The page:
I have begun to feel at home at University again.
This semester began so loudly and abruptly it was as though Aragorn was sitting on my chest bellowing “Kill the Orcs! Kill the Orcs!” and accidentally dripping Warg blood on my face. Not that I’d normally complain if such a devilishly handsome, soon-to-be King sat on my chest, but compared to the delights of life in the Cotswolds, anything that’s louder than a lawnmower can sometimes be hard to stomach.
Mmm. Enough said.
“I’m just not cut out for drama-fueled life,” I confessed to my sister during our weekly Skype chat, while my Mum sat in the background, sifting through Dad’s vinyls in her Berghaus fleece and occasionally saying things like, “I want you to buy Jamie Oliver’s new ’15 Minute Meals’ book. You can’t go wrong with Jamie.”
“Yes, you don’t seem particularly cut out for it,” Maria agreed. I had yet to tell her that the extent of my coping mechanism was eating a Fab lolly a day and playing the Buenos Vista Social Club’s ‘Chan Chan’ on a loop.
“I’m going to reduce my life stresses to simply meeting my newspaper and coursework deadlines,” I said decisively.
“Good for you,” Maria said. “Hey, what’s that you’re eating?”
“Nothing,” I said quickly. I put the spoon down on the table. “I was just finishing a yogurt.”
I didn’t mention the yogurt had run out three days ago and I had moved on to the strawberry jam.
Everyone knows this is worth one serving, not four
The past few weeks have actually been very exciting. Lauren, Will and I have been made editors of our university newspaper; a slightly stressful procedure which involved standing in front of 100 students and saying as convincingly as possible, that we really are the best of the bestest best people for the role.
My speech was made slightly less horrendous as Adam, a world-weary Head of Online student, was drinking straight rum from a polystyrene coffee cup next to me and the fumes caused a glorious, relaxed haze of unconcern to form in my brain.
The new roles are taking their toll somewhat. Our new editor has already been photographed lying on the Media Hub’s floor on a pile of rucksacks with the caption, ‘The new editor of Forge Press day #1’. I have been advised to invest in a sleeping bag. Oh joy.
After a weekend of newspaper meetings, writing up patch stories and council meetings, today Lauren and I escaped to Costa where we snaffled The Times (for the crossword) and spread ourselves across three tables, as is our custom.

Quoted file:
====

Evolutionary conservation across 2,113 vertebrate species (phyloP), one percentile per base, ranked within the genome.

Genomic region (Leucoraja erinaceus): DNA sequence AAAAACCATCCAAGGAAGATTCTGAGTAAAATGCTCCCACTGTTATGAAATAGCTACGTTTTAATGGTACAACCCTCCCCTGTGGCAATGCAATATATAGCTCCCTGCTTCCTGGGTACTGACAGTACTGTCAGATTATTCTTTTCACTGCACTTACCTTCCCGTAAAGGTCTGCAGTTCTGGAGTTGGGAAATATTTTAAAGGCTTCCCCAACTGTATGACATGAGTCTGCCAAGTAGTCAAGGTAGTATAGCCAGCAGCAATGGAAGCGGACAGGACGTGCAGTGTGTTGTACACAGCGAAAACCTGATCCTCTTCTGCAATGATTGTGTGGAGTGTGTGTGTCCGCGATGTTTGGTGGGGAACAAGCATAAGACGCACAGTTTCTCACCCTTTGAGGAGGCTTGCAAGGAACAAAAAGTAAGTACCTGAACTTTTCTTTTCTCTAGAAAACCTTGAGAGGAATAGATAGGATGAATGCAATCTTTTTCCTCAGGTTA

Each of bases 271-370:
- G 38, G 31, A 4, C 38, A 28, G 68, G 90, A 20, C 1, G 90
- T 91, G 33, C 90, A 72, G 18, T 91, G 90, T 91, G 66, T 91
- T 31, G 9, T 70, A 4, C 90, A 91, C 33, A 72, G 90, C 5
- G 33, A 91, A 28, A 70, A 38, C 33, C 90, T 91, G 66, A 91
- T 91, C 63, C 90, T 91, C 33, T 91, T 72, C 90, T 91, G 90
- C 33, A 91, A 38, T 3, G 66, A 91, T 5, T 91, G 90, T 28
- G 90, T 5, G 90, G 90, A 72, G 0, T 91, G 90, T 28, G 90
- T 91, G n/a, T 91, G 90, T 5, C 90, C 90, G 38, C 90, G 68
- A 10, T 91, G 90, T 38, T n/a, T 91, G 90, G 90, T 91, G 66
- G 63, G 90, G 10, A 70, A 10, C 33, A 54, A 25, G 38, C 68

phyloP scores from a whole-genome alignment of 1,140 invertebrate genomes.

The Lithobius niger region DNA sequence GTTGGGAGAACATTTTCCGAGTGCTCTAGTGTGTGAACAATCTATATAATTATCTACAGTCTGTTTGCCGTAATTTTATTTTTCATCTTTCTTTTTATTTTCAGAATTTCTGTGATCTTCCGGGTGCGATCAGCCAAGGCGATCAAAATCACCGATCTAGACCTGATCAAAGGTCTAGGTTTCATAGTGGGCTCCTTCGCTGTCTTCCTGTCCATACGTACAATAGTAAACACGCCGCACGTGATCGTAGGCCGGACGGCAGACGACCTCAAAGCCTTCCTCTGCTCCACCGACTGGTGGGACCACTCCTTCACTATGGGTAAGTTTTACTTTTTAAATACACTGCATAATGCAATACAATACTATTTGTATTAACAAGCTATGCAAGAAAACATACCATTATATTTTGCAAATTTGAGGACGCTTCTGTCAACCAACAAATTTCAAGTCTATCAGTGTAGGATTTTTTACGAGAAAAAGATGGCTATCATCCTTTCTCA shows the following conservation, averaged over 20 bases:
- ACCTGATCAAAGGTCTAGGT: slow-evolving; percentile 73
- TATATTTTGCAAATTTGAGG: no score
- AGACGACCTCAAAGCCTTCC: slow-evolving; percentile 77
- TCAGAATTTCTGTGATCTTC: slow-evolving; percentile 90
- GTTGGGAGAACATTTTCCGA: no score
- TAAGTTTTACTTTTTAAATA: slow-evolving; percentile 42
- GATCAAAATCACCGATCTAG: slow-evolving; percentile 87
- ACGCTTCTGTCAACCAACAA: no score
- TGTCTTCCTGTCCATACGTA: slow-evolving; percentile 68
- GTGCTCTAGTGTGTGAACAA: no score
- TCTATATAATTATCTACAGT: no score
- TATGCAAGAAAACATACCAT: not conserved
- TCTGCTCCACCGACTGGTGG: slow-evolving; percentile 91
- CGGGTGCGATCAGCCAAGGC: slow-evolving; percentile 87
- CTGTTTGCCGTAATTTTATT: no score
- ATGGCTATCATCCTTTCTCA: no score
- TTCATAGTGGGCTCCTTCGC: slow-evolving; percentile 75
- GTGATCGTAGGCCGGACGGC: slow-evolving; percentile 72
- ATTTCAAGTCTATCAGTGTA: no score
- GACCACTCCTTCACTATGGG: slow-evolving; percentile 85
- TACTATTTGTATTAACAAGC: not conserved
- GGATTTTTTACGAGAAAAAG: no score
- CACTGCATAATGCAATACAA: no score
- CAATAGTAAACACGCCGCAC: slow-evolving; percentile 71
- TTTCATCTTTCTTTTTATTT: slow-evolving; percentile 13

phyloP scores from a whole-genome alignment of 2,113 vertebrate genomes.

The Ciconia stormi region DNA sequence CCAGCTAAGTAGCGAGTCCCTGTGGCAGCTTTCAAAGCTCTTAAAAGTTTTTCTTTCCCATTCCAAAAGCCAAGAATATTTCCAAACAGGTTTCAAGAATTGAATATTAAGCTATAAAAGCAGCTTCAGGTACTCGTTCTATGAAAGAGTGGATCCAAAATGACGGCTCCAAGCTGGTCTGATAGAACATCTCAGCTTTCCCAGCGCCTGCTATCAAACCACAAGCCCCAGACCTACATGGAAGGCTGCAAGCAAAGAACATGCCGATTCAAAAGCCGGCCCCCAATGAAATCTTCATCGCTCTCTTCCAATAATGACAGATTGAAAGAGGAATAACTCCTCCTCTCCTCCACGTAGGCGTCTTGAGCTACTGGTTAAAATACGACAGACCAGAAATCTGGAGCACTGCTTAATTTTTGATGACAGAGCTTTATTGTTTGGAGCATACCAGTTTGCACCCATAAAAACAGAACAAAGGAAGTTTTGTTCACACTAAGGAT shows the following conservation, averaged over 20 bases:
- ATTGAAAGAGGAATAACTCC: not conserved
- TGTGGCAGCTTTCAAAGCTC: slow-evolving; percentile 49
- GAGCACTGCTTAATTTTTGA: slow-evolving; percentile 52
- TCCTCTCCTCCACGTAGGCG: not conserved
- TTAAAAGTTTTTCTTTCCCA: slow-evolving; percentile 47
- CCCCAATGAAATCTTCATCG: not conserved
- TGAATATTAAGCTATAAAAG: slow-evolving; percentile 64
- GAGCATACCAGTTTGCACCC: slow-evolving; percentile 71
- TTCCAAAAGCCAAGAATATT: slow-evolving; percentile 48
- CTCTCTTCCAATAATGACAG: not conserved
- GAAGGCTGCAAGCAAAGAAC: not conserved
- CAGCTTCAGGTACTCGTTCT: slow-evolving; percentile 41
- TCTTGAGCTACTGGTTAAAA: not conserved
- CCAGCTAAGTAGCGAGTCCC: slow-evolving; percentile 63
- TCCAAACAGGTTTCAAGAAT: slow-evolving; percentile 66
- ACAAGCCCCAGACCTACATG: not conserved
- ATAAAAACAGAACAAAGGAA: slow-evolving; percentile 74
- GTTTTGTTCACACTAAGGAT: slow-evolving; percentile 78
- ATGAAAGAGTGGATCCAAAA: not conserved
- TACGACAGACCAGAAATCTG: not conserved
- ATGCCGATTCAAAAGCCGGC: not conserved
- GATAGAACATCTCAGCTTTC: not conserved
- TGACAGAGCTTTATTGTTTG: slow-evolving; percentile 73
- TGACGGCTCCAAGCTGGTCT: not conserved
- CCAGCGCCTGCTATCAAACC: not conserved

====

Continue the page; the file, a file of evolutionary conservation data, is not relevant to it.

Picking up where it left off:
“I can’t believe how much work we have to do,” I said, eating my cheese and tomato toastie like a starving orphan child.
“Why do you need to worry?” Lauren said writing ‘Oberon’ into the crossword. “You’ve already written one essay. And what happened to you stopping worrying? We both decided you’d stop and now you’ve started again!”
“I’m sorry, I’m sorry! I’m stopping, promise.” Despite being a good head shorter than me, Lauren can’t half scare the crap out of me when she wants to. Will and I have decided that being told off by Lauren is sometimes like having to tell your Mum you broke her favourite mug. Regrettably, there’s no airing cupboard at university that serves as a good hiding place.
“I can’t wait until the next Itchy Feet event,” I said, changing the subject.
“Me too,” said Lauren. “I’m gutted I missed this one.” And we both did a silent, groovy dance, waggling our shoulders and clicking our fingers while the waitress cleaning the table opposite us smirked into her J cloth.
Last week, Will, his flat and I went to Leadmill for Itchy Feet, a night of 1950s music where the girls wear red lipstick and the boys wear braces and you dance ’til you can dance no more.
Buying lipstick for the event was a bit of an adventure for me considering I only know that Maybelline exists because of TV adverts. I stood in Boots for a good half an hour colouring my wrist in various shades of crimson while the pharmacists stood behind the counter making disparaging, clicking noises with his tongue as though I was licking the eye shadows.
I opted for ‘Rasin Shimmer’ which I was assured was not hooker-like at all, curled my hair into what Lauren dubbed a ‘chic’ look and set off.
The night was fantastic; everyone in varying stages of 1950s glamour, with the occasional hard-core dancers stealing the floor.
Will was wearing a tie and a trilby and using the chat up line, “Twist my moustache” which worked surprisingly well. It was like being on the company of a hairy Blues Brother.
We danced solidly for three hours, so enthusiastically in fact, that the sole of my shoe fell off. It was simply the best night.
It’s hard to reach these heights of costume magnificence on a student budget